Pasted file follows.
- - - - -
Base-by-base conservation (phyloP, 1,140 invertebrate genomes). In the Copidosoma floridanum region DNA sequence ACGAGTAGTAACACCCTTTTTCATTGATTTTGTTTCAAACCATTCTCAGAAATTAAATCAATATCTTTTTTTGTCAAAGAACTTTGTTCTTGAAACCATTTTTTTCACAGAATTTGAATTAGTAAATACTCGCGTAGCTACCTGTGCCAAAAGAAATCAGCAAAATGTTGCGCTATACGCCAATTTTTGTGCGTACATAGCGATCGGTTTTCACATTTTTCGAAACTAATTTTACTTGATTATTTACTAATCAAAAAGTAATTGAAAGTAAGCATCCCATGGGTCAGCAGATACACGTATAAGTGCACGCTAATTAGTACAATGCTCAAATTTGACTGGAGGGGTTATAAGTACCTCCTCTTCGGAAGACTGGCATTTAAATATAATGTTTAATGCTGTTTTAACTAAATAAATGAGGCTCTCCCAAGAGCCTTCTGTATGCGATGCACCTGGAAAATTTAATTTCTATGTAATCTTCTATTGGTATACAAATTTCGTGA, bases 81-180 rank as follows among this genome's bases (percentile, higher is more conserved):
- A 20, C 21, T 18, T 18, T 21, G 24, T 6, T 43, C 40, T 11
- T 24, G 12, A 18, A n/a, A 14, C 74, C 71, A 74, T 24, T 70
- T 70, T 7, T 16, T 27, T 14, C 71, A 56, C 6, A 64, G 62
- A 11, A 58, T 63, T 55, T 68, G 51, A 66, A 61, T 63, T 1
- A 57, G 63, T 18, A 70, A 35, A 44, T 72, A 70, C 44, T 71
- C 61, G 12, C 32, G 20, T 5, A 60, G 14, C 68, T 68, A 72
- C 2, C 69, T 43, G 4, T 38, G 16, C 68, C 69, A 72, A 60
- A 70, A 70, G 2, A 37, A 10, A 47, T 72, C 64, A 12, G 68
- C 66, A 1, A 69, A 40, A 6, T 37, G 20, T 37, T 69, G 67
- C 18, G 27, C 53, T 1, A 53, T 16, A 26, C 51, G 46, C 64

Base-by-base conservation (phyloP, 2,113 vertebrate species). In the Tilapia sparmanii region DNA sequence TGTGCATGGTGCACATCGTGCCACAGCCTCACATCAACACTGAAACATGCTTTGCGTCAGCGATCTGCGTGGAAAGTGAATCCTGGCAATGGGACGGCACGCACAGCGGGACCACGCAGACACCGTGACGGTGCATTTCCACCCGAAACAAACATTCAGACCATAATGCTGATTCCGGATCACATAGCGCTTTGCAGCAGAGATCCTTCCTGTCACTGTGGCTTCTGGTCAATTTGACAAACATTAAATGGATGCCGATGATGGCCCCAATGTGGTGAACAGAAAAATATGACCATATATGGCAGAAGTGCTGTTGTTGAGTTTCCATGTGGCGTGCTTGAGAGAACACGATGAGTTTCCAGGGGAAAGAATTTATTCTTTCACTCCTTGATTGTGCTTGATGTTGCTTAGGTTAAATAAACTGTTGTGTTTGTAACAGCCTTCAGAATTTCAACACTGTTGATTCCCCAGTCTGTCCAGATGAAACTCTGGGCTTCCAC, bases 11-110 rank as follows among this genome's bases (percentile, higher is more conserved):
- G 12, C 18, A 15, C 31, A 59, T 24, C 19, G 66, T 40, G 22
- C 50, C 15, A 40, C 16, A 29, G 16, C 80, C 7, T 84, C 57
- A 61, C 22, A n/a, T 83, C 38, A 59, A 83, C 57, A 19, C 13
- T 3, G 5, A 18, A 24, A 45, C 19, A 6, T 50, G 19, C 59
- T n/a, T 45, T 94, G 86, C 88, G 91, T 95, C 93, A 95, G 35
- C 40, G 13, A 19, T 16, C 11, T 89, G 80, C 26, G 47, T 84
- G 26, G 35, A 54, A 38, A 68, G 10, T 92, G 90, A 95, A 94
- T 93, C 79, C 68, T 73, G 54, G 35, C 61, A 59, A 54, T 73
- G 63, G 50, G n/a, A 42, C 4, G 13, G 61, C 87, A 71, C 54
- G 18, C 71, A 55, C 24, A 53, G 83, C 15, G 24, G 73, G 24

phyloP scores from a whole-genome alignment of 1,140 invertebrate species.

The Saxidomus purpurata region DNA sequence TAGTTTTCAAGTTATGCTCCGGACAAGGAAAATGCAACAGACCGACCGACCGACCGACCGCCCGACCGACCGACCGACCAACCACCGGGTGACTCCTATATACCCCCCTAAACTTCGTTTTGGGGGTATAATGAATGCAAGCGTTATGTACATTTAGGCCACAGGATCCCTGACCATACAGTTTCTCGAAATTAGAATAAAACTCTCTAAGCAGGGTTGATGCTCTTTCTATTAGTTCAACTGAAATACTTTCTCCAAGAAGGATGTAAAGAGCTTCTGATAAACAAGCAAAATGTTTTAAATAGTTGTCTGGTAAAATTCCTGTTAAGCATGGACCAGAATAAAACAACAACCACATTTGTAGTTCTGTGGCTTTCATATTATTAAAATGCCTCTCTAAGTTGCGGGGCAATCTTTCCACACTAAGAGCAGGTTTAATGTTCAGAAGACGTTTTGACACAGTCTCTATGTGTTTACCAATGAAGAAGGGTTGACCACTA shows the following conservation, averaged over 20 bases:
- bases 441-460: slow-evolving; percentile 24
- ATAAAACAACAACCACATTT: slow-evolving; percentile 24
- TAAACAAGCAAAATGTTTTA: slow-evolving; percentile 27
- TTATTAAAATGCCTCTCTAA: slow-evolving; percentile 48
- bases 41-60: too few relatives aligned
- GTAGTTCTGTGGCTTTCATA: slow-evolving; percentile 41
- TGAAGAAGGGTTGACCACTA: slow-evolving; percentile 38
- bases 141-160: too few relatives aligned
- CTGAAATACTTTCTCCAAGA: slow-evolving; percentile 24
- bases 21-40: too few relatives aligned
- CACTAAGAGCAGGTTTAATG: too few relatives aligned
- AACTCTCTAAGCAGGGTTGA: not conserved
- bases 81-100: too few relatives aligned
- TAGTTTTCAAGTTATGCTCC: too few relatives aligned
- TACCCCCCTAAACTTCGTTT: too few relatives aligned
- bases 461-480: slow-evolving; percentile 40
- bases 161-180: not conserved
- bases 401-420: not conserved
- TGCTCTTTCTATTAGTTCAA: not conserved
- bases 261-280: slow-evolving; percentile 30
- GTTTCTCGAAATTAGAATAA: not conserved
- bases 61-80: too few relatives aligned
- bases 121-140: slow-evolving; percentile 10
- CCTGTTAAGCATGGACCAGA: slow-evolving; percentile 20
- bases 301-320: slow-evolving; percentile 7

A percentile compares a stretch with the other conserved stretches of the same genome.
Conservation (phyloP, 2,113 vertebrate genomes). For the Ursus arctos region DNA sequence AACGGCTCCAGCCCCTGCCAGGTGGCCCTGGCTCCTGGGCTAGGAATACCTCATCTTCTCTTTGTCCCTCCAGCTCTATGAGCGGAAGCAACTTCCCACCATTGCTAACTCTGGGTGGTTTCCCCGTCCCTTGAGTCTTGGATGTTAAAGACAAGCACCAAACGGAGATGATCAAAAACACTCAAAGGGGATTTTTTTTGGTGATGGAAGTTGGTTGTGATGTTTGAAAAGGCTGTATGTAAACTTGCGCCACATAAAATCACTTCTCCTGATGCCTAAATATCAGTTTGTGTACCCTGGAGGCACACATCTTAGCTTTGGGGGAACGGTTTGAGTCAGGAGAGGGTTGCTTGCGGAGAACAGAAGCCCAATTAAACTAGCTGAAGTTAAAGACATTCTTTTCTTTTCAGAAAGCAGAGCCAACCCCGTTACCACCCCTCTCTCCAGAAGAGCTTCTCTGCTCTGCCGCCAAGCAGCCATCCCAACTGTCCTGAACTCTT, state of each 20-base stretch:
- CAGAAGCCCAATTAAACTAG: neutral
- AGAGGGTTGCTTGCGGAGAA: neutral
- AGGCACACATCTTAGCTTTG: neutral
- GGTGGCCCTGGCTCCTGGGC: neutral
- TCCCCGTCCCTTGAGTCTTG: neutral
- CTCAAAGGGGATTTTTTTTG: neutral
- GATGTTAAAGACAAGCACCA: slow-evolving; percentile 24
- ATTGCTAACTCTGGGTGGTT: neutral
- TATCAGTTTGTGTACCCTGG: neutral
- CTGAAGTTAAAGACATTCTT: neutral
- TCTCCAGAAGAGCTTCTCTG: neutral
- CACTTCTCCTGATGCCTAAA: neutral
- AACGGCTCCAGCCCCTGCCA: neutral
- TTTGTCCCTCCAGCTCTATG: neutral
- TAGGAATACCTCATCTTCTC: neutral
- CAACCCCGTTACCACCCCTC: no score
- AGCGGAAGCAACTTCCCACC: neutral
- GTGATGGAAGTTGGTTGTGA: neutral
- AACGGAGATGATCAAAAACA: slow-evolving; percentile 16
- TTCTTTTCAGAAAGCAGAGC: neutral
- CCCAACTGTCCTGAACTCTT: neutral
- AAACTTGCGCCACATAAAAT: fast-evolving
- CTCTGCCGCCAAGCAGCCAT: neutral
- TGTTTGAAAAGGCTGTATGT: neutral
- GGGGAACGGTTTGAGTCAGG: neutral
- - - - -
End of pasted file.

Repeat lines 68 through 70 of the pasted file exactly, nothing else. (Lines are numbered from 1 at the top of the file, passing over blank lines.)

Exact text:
- AGCGGAAGCAACTTCCCACC: neutral
- GTGATGGAAGTTGGTTGTGA: neutral
- AACGGAGATGATCAAAAACA: slow-evolving; percentile 16